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Energy Technologies Scenarios to 2050

5. How can technologies be efficiently deployed?

  • 5.1 Regulation
  • 5.2 Incentives
  • 5.3 Public opinion

The source document for this Digest states:

Governments must enhance deployment programmes, for
										technologies such as solar energy
Governments must enhance deployment programmes, for technologies such as solar energy
Source: Johan Bolhuis

Deployment and technology learning

Most new technologies have higher costs than the incumbents. It is only through technology learning as a result of marketplace deployment that these costs are reduced and the product adapted to the market. Governments must enhance their deployment programmes. Second-generation renewables, for example solar and biofuels, are amongst the technologies with the greatest potential. In the ACT Map scenario, we estimate that USD 2.8 trillion needs to be spent between now and 2050 on the additional costs (above market value) of deploying new technology. For the BLUE Map scenario, the figure is USD 7 trillion.

Source & ©: IEA,  Energy Technology Perspectives 2008 :
Scenarios and strategies to 2050. Executive Summary. (2008)
, Deployment and technology learning. p.8.

5.1 Regulation

The source document for this Digest states:

The barriers to new technology deployment are not always economic. To overcome these barriers, carefully designed regulations and standards are often the most effective policy measures. Tough efficiency regulations for buildings, appliances and vehicles will be essential in all scenarios. In both developed and developing countries, enhancing efficiency regulations, and strengthening their enforcement often represent attractive, cost-effective policy options for immediate action. A critical element for the success of the BLUE scenarios will be public acceptance of standards necessary to achieve very low-energy and zero-energy buildings and a four-fold reduction in the CO2 intensity of vehicles.

Source & ©: IEA,  Energy Technology Perspectives 2008 :
Scenarios and strategies to 2050. Executive Summary. (2008)
, Deployment and technology learning. p.8-9.

5.2 Incentives

The source document for this Digest states:

Private-sector investment is – and will remain – the primary facilitator of technology deployment and diffusion. The IEA has discussed the implications of the BLUE and ACT scenarios with chief technology officers from 30 leading international energy companies. They stressed the urgent need to design and implement a range of policy measures that will create clear, predictable, long-term economic incentives for CO2 reduction in the market. Only on this basis will business be empowered to undertake the huge investment programmes required.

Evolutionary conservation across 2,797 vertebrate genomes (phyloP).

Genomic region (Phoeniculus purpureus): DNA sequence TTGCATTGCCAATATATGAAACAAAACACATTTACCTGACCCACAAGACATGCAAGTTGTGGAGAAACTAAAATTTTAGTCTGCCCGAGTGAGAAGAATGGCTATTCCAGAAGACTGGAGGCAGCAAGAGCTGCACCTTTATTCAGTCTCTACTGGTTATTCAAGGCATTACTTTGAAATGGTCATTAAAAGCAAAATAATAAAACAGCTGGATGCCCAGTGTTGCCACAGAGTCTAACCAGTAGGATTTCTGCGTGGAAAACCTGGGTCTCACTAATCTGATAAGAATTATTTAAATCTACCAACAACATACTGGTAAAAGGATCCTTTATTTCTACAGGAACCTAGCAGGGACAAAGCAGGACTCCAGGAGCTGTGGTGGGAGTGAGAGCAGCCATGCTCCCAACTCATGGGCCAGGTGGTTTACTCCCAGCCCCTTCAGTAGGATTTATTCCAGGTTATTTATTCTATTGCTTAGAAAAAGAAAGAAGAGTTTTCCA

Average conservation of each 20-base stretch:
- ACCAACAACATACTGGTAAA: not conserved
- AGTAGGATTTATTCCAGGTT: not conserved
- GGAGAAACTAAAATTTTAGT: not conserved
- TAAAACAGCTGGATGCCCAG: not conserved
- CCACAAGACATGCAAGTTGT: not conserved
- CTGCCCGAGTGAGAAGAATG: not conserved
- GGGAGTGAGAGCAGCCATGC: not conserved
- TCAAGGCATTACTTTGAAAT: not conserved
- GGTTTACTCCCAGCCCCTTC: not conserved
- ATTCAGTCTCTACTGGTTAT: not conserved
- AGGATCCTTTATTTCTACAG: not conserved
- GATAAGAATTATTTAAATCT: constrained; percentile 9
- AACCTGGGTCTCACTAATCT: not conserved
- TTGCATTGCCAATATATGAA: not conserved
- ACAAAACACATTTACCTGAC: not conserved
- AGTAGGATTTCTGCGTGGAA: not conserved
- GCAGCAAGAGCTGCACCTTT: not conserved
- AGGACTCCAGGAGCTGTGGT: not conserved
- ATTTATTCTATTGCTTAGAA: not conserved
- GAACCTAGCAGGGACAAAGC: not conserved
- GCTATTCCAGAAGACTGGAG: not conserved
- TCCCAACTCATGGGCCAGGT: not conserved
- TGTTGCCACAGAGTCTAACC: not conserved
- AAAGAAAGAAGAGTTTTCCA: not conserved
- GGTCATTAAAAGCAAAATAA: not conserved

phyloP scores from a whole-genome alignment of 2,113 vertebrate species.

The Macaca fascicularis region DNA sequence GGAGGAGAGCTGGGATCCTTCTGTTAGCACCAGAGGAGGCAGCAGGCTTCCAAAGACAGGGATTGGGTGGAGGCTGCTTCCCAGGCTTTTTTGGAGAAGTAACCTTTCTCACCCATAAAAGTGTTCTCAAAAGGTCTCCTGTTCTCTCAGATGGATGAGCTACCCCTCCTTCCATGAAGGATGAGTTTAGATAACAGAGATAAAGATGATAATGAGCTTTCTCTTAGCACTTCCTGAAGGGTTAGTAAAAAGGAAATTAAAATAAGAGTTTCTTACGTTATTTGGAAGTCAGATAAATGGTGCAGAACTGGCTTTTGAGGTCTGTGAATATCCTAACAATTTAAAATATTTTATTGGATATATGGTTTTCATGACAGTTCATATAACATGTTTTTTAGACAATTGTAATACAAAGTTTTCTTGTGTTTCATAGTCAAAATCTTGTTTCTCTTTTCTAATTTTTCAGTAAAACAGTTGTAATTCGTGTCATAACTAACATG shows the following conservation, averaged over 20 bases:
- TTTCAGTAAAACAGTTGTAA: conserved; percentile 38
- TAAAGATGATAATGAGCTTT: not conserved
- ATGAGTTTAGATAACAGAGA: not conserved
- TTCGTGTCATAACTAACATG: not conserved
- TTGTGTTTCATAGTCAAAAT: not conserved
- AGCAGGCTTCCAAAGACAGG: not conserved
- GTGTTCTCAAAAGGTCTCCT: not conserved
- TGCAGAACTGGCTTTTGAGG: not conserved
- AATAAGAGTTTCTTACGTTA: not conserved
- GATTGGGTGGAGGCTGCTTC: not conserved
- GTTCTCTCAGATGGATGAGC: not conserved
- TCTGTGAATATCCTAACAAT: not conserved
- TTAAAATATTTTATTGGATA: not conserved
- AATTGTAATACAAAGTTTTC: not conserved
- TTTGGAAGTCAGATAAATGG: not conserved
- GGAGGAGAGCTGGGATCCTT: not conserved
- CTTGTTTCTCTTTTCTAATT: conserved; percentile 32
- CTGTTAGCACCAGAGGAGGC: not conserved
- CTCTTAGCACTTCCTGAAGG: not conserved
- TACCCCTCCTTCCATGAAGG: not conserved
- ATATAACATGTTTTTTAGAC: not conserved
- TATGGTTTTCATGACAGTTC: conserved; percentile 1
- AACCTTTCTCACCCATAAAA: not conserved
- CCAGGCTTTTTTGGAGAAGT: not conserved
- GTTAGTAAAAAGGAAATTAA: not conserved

This analysis does not attempt to specify the mechanisms that will be needed, recognising that this is to some extent the subject of negotiations in the context of the United Nations Framework Convention on Climate Change. For the ACT scenarios, we have estimated that these mechanisms will need to be sufficient to incentivise technologies which, when fully commercialised, have a marginal cost of USD 50 per tonne of CO2 saved. For BLUE, the figure is at least USD 200 per tonne of CO2 saved, and could be as high as USD 500 if the progress of key technologies is disappointing. The incentives need to be applied globally, within all major economies, through a variety of policy measures.

These do not necessarily have to be uniform incentives with the same value for all technologies. Especially in the BLUE scenarios, it may be appropriate to have targeted schemes for the most expensive technologies. Packages of measures, which could take a variety of forms, need to be in place for OECD countries by 2020 and for other major countries by 2030. The BLUE scenario assumes significant further tightening beyond these dates. To achieve full impact, and for a smooth transition, it is essential that the expectation of the targets and incentives is clearly established well in advance.

Source & ©: IEA,  Energy Technology Perspectives 2008 :
Scenarios and strategies to 2050. Executive Summary. (2008)
, Deployment and technology learning. p.9.

5.3 Public opinion

The source document for this Digest states:

Governments will need to give a lead to public opinion, making the connection between the urgent need to address climate change, which is widely recognised, and specific projects required, which often face public opposition. Neither the ACT nor the BLUE scenarios can be achieved without a major shift in priorities, and in the BLUE scenarios, this needs to be radical and urgent.

Source & ©: IEA,  Energy Technology Perspectives 2008 :
Scenarios and strategies to 2050. Executive Summary. (2008)
Deployment and technology learning. p.9.


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